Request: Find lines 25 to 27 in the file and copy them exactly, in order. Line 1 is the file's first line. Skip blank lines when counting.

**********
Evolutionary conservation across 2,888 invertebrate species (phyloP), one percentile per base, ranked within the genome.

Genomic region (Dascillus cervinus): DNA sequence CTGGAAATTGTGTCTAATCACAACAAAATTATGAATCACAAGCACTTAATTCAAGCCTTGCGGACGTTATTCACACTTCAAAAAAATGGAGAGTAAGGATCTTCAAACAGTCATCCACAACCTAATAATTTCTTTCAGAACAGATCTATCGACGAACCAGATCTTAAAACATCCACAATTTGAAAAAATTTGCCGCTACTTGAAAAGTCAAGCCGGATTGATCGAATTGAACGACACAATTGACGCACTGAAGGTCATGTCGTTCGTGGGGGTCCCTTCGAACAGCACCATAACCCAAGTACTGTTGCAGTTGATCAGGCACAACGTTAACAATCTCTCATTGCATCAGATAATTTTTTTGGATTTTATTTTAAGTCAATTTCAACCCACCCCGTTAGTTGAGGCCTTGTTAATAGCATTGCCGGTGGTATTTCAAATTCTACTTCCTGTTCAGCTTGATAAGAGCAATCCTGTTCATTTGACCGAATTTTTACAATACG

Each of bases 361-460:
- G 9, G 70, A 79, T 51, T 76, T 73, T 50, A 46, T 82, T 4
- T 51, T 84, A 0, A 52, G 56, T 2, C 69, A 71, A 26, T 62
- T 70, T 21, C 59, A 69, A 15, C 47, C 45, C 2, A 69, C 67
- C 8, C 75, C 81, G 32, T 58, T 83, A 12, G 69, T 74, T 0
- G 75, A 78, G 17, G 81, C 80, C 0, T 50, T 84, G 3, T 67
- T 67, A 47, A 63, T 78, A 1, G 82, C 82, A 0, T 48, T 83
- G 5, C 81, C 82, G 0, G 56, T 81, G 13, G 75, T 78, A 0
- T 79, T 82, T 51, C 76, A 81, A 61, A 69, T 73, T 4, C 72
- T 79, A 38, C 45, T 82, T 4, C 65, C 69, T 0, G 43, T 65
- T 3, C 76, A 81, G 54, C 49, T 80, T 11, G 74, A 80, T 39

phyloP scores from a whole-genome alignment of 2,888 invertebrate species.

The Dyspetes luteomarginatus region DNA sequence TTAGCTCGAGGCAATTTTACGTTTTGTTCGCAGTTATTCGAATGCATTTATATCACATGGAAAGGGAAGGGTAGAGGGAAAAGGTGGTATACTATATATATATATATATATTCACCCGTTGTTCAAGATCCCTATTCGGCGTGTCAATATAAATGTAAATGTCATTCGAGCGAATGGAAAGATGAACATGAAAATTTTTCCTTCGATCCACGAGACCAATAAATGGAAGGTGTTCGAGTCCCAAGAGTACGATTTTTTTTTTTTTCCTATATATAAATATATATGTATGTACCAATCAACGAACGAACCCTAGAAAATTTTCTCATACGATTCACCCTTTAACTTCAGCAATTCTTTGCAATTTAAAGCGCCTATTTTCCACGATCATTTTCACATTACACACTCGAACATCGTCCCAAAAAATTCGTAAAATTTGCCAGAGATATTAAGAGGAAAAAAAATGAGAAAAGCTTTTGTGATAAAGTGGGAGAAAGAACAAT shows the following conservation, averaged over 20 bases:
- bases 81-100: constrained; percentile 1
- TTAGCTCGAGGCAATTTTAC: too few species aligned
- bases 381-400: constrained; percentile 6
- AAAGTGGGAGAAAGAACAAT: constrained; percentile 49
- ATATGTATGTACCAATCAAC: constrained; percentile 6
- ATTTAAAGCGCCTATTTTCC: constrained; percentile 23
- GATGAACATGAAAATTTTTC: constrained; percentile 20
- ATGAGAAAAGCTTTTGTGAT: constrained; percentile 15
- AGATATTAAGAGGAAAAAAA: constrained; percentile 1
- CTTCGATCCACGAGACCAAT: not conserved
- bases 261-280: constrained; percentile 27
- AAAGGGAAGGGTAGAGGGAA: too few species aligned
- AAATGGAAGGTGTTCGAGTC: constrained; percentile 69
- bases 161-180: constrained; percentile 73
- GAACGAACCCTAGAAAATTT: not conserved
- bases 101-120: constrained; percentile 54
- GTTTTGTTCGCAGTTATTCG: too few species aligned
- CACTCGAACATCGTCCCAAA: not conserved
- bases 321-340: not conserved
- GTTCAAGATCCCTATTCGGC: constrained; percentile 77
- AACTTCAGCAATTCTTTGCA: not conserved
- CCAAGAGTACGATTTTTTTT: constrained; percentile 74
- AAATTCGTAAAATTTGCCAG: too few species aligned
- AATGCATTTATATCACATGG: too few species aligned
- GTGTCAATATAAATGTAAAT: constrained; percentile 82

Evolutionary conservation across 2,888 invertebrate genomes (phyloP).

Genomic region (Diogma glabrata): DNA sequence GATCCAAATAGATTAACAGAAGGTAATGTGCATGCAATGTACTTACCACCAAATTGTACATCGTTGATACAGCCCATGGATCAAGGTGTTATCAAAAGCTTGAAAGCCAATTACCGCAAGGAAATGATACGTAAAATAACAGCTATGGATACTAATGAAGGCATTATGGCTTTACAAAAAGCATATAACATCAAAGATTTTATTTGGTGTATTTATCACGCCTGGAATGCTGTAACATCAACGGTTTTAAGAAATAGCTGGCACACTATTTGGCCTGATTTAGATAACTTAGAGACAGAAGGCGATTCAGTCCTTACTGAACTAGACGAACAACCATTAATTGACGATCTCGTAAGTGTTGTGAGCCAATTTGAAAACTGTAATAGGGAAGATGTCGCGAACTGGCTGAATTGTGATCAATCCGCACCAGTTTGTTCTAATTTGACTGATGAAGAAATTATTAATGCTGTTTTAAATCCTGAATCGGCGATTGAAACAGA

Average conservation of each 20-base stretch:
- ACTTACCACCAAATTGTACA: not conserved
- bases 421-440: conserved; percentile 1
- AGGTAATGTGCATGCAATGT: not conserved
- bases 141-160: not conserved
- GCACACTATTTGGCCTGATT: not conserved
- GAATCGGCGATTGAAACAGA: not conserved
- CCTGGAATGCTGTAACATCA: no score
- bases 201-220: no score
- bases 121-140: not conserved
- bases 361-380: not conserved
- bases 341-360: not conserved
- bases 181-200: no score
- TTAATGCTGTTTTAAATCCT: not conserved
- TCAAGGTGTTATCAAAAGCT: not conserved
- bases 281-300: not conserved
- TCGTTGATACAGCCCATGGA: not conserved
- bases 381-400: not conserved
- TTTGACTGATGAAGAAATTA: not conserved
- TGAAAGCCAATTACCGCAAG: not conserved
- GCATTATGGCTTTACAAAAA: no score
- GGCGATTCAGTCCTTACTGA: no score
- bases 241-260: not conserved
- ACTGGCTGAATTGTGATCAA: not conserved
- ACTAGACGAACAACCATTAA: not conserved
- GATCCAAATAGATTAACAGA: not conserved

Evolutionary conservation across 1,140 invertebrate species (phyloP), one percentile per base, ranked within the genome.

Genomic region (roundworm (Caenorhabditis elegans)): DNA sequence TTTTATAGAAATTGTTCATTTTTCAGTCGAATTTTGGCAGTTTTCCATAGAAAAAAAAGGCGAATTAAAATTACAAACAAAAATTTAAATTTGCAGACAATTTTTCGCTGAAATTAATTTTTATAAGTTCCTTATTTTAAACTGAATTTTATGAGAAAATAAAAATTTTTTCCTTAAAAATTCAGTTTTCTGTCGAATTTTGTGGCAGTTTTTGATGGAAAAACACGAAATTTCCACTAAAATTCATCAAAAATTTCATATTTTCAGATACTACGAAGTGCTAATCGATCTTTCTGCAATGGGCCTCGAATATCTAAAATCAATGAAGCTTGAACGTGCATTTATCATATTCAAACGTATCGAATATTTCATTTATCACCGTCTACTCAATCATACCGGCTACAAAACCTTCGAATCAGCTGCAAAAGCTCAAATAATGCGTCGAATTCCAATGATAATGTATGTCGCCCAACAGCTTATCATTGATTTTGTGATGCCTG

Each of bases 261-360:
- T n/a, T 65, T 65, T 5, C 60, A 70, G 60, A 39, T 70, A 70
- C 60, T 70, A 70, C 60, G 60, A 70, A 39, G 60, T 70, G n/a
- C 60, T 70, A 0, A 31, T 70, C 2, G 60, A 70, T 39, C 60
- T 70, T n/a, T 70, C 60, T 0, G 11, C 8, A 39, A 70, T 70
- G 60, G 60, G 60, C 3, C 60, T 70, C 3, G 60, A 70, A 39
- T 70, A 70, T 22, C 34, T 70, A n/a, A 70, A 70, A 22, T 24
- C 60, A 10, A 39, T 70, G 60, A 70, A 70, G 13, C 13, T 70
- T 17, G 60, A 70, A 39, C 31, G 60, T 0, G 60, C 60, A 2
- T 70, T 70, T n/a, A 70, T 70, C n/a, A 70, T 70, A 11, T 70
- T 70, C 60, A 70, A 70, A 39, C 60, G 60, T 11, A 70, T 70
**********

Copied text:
- CTTCGATCCACGAGACCAAT: not conserved
- bases 261-280: constrained; percentile 27
- AAAGGGAAGGGTAGAGGGAA: too few species aligned